In order to obtain a search warrant in the United States, a law officer must appear before a judge or magistrate and swear or affirm that they have probable cause to believe that a crime has been committed. The officer is required to present their evidence and an affidavit to a magistrate, setting forth the evidence. "An affidavit must provide the magistrate with a substantial basis for determining the existence of probable cause." In other words, the law officer must present evidence, not merely their conclusions. "Sufficient information must be presented to the magistrate to allow that official to determine probable cause; his action cannot be a mere ratification of the bare conclusions of others."[4]

In Johnson v. United States, 333 U.S. 10 (1948), the Court said:

The point of the Fourth Amendment, which often is not grasped by zealous officers, is not that it denies law enforcement the support of the usual inferences which reasonable men draw from evidence. Its protection consists in requiring that those inferences be drawn by a neutral and detached magistrate instead of being judged by the officer engaged in the often competitive enterprise of ferreting out crime.[5]

Development of the two-pronged test[edit]

In Aguilar v. Texas, 378 U.S. 108 (1964), the Court said:

[T]he magistrate must be informed of some of the underlying circumstances relied on by the person providing the information and some of the underlying circumstances from which the affiant concluded that the informant, whose identity was not disclosed, was creditable or his information reliable.[6]

In Spinelli v. United States, 393 U.S. 410 (1969), the Court went further by requiring that a magistrate must be informed of the "underlying circumstances from which the informant had concluded" that a crime had been committed.[1]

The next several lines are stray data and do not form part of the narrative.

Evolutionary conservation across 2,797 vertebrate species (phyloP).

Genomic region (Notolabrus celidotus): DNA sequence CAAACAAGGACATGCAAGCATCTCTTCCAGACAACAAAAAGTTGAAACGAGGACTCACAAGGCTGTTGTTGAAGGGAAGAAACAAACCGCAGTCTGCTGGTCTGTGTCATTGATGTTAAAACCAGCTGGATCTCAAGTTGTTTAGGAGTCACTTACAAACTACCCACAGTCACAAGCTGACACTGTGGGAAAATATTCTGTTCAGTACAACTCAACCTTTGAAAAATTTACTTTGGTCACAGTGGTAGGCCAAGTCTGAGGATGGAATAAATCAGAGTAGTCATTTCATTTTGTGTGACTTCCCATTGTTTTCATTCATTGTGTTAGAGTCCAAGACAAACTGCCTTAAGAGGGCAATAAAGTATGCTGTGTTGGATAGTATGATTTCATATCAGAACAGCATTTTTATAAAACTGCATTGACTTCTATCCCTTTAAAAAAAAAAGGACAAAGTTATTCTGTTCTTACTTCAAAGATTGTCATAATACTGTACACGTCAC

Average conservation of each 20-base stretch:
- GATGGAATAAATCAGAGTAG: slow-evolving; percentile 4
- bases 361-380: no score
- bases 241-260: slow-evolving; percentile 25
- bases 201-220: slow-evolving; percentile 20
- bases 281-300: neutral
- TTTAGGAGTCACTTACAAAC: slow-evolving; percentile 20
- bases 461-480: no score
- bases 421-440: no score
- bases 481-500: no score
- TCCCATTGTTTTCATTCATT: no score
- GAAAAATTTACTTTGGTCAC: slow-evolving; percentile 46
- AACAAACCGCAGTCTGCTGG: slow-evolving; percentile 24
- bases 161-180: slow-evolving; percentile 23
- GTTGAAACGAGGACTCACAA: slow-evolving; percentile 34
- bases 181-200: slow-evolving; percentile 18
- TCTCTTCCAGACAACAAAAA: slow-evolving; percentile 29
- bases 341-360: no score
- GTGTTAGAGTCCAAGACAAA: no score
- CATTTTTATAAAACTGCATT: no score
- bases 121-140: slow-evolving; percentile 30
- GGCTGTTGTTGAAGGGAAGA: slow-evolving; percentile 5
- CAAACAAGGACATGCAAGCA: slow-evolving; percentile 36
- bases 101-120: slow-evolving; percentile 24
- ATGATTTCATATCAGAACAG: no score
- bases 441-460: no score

Abandonment of the two-pronged test[edit]

In Illinois v. Gates, 462 U.S. 213 (1983), the Supreme Court explicitly abandoned the two-pronged rule in favor of the totality of the circumstances rule. According to the opinion, written by Justice William Rehnquist:

The rigid "two-pronged test" under Aguilar and Spinelli for determining whether an informant’s tip establishes probable cause for issuance of a warrant is abandoned, and the "totality of the circumstances" approach that traditionally has informed probable-cause determinations is substituted in its place.[7]

Survival of the two-pronged test in state law[edit]

Individual states can provide more rights under their own laws than the Federal Constitution requires. At least six states — Alaska,[SL 1] Massachusetts,[SL 2] New York,[SL 3] Tennessee,[SL 4] Vermont[SL 5] and Washington[SL 6] — have rejected the Gates rationale and have retained the two-prong Aguilar–Spinelli test on independent state law grounds.

State law references[edit]

  1. ^ State v. Jones, 706 P.2d 317 (Alaska 1985)
  2. ^ Commonwealth v. Banville, 457 Mass. 530, 538, 931 N.E.2d 457, 464 (2010), citing Commonwealth v. Upton, 394 Mass. 363, 373, 476 N.E.2d 548 (1985).
  3. ^ People v. Bigelow, 66 N.Y.2d 417, 424–426, 497 N.Y.S.2d 630, 633–635 (1985); People v. Griminger, 71 N.Y.2d 635, 524 N.E.2d 409 (1988); People v. DiFalco, 80 N.Y.2d 693, 610 N.E.2d 352, 594 N.Y.S.2d 679 (1993); People v. Parris, 83 N.Y.2d 342, 632 N.E.2d 870, 610 N.Y.S.2d 464 (1994).
  4. ^ State v. Jacumin, 778 S.W.2d 430 (Tenn. 1989).
  5. ^ State v. Goldberg, 872 A.2d 378 (Vt. 2005).
  6. ^ State v. Jackson, 688 P.2d 136 (Wash. 1984).